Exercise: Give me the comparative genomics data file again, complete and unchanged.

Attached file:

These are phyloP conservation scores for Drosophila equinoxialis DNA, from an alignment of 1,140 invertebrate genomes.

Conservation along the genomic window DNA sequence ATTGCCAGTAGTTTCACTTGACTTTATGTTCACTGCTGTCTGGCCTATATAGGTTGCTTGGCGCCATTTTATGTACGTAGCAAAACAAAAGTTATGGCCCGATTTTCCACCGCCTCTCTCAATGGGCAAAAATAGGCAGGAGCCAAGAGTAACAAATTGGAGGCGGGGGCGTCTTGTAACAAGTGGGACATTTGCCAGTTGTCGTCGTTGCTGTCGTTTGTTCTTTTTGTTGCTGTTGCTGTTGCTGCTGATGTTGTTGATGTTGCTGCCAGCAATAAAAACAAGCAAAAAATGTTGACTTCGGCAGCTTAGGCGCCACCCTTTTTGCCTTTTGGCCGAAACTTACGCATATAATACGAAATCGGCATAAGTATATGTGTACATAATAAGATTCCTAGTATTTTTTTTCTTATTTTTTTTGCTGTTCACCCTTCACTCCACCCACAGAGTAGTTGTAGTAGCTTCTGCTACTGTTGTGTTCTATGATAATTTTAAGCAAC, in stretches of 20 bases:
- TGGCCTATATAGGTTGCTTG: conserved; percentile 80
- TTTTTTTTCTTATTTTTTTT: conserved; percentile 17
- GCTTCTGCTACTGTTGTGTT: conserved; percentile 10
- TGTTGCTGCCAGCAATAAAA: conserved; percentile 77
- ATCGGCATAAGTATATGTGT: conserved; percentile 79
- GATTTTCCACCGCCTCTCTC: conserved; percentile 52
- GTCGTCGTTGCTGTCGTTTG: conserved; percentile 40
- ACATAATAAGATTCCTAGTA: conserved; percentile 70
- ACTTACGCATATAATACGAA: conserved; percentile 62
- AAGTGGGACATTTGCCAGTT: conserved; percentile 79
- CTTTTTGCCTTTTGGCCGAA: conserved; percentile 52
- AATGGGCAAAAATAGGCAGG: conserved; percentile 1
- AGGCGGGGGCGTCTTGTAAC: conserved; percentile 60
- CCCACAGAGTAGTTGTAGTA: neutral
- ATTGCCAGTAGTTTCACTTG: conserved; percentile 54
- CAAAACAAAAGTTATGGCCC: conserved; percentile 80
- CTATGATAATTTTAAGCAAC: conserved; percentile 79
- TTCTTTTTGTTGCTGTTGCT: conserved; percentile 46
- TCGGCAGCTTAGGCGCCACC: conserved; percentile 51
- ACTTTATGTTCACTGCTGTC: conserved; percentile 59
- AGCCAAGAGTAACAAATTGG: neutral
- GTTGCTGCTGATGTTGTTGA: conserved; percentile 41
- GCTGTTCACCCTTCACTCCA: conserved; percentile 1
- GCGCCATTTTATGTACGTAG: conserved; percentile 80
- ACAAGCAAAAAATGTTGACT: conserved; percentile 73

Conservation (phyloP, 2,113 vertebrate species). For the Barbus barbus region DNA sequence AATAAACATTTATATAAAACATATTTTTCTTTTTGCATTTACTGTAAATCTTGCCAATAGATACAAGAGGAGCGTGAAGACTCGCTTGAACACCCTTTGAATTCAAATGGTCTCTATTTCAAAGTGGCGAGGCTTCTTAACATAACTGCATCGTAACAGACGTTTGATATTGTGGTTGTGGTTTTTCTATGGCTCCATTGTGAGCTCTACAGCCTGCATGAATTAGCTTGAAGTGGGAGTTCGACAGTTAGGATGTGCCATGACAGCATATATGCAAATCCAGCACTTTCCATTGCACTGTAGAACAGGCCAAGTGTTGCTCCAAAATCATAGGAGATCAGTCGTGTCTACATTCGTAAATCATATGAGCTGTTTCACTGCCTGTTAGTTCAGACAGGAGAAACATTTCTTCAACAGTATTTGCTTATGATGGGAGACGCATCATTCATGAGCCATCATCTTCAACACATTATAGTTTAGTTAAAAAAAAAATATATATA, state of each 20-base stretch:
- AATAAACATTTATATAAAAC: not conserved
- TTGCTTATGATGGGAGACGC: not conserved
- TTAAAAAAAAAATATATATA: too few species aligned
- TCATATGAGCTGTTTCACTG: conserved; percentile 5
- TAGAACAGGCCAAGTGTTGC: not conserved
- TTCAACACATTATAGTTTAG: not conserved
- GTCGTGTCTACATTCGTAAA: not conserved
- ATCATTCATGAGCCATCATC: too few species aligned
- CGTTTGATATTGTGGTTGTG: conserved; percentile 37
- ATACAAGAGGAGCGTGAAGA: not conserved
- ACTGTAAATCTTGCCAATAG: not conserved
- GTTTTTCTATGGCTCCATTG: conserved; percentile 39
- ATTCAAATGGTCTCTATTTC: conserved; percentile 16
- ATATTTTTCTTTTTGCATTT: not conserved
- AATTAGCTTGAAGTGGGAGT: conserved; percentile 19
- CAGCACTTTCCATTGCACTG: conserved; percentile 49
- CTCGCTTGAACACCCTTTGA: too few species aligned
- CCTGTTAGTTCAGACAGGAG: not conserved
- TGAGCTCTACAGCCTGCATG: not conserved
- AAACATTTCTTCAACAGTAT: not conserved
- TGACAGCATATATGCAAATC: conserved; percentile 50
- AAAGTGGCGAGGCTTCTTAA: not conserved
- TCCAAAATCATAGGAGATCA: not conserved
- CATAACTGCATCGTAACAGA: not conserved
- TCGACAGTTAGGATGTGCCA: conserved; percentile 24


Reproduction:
These are phyloP conservation scores for Drosophila equinoxialis DNA, from an alignment of 1,140 invertebrate genomes.

Conservation along the genomic window DNA sequence ATTGCCAGTAGTTTCACTTGACTTTATGTTCACTGCTGTCTGGCCTATATAGGTTGCTTGGCGCCATTTTATGTACGTAGCAAAACAAAAGTTATGGCCCGATTTTCCACCGCCTCTCTCAATGGGCAAAAATAGGCAGGAGCCAAGAGTAACAAATTGGAGGCGGGGGCGTCTTGTAACAAGTGGGACATTTGCCAGTTGTCGTCGTTGCTGTCGTTTGTTCTTTTTGTTGCTGTTGCTGTTGCTGCTGATGTTGTTGATGTTGCTGCCAGCAATAAAAACAAGCAAAAAATGTTGACTTCGGCAGCTTAGGCGCCACCCTTTTTGCCTTTTGGCCGAAACTTACGCATATAATACGAAATCGGCATAAGTATATGTGTACATAATAAGATTCCTAGTATTTTTTTTCTTATTTTTTTTGCTGTTCACCCTTCACTCCACCCACAGAGTAGTTGTAGTAGCTTCTGCTACTGTTGTGTTCTATGATAATTTTAAGCAAC, in stretches of 20 bases:
- TGGCCTATATAGGTTGCTTG: conserved; percentile 80
- TTTTTTTTCTTATTTTTTTT: conserved; percentile 17
- GCTTCTGCTACTGTTGTGTT: conserved; percentile 10
- TGTTGCTGCCAGCAATAAAA: conserved; percentile 77
- ATCGGCATAAGTATATGTGT: conserved; percentile 79
- GATTTTCCACCGCCTCTCTC: conserved; percentile 52
- GTCGTCGTTGCTGTCGTTTG: conserved; percentile 40
- ACATAATAAGATTCCTAGTA: conserved; percentile 70
- ACTTACGCATATAATACGAA: conserved; percentile 62
- AAGTGGGACATTTGCCAGTT: conserved; percentile 79
- CTTTTTGCCTTTTGGCCGAA: conserved; percentile 52
- AATGGGCAAAAATAGGCAGG: conserved; percentile 1
- AGGCGGGGGCGTCTTGTAAC: conserved; percentile 60
- CCCACAGAGTAGTTGTAGTA: neutral
- ATTGCCAGTAGTTTCACTTG: conserved; percentile 54
- CAAAACAAAAGTTATGGCCC: conserved; percentile 80
- CTATGATAATTTTAAGCAAC: conserved; percentile 79
- TTCTTTTTGTTGCTGTTGCT: conserved; percentile 46
- TCGGCAGCTTAGGCGCCACC: conserved; percentile 51
- ACTTTATGTTCACTGCTGTC: conserved; percentile 59
- AGCCAAGAGTAACAAATTGG: neutral
- GTTGCTGCTGATGTTGTTGA: conserved; percentile 41
- GCTGTTCACCCTTCACTCCA: conserved; percentile 1
- GCGCCATTTTATGTACGTAG: conserved; percentile 80
- ACAAGCAAAAAATGTTGACT: conserved; percentile 73

Conservation (phyloP, 2,113 vertebrate species). For the Barbus barbus region DNA sequence AATAAACATTTATATAAAACATATTTTTCTTTTTGCATTTACTGTAAATCTTGCCAATAGATACAAGAGGAGCGTGAAGACTCGCTTGAACACCCTTTGAATTCAAATGGTCTCTATTTCAAAGTGGCGAGGCTTCTTAACATAACTGCATCGTAACAGACGTTTGATATTGTGGTTGTGGTTTTTCTATGGCTCCATTGTGAGCTCTACAGCCTGCATGAATTAGCTTGAAGTGGGAGTTCGACAGTTAGGATGTGCCATGACAGCATATATGCAAATCCAGCACTTTCCATTGCACTGTAGAACAGGCCAAGTGTTGCTCCAAAATCATAGGAGATCAGTCGTGTCTACATTCGTAAATCATATGAGCTGTTTCACTGCCTGTTAGTTCAGACAGGAGAAACATTTCTTCAACAGTATTTGCTTATGATGGGAGACGCATCATTCATGAGCCATCATCTTCAACACATTATAGTTTAGTTAAAAAAAAAATATATATA, state of each 20-base stretch:
- AATAAACATTTATATAAAAC: not conserved
- TTGCTTATGATGGGAGACGC: not conserved
- TTAAAAAAAAAATATATATA: too few species aligned
- TCATATGAGCTGTTTCACTG: conserved; percentile 5
- TAGAACAGGCCAAGTGTTGC: not conserved
- TTCAACACATTATAGTTTAG: not conserved
- GTCGTGTCTACATTCGTAAA: not conserved
- ATCATTCATGAGCCATCATC: too few species aligned
- CGTTTGATATTGTGGTTGTG: conserved; percentile 37
- ATACAAGAGGAGCGTGAAGA: not conserved
- ACTGTAAATCTTGCCAATAG: not conserved
- GTTTTTCTATGGCTCCATTG: conserved; percentile 39
- ATTCAAATGGTCTCTATTTC: conserved; percentile 16
- ATATTTTTCTTTTTGCATTT: not conserved
- AATTAGCTTGAAGTGGGAGT: conserved; percentile 19
- CAGCACTTTCCATTGCACTG: conserved; percentile 49
- CTCGCTTGAACACCCTTTGA: too few species aligned
- CCTGTTAGTTCAGACAGGAG: not conserved
- TGAGCTCTACAGCCTGCATG: not conserved
- AAACATTTCTTCAACAGTAT: not conserved
- TGACAGCATATATGCAAATC: conserved; percentile 50
- AAAGTGGCGAGGCTTCTTAA: not conserved
- TCCAAAATCATAGGAGATCA: not conserved
- CATAACTGCATCGTAACAGA: not conserved
- TCGACAGTTAGGATGTGCCA: conserved; percentile 24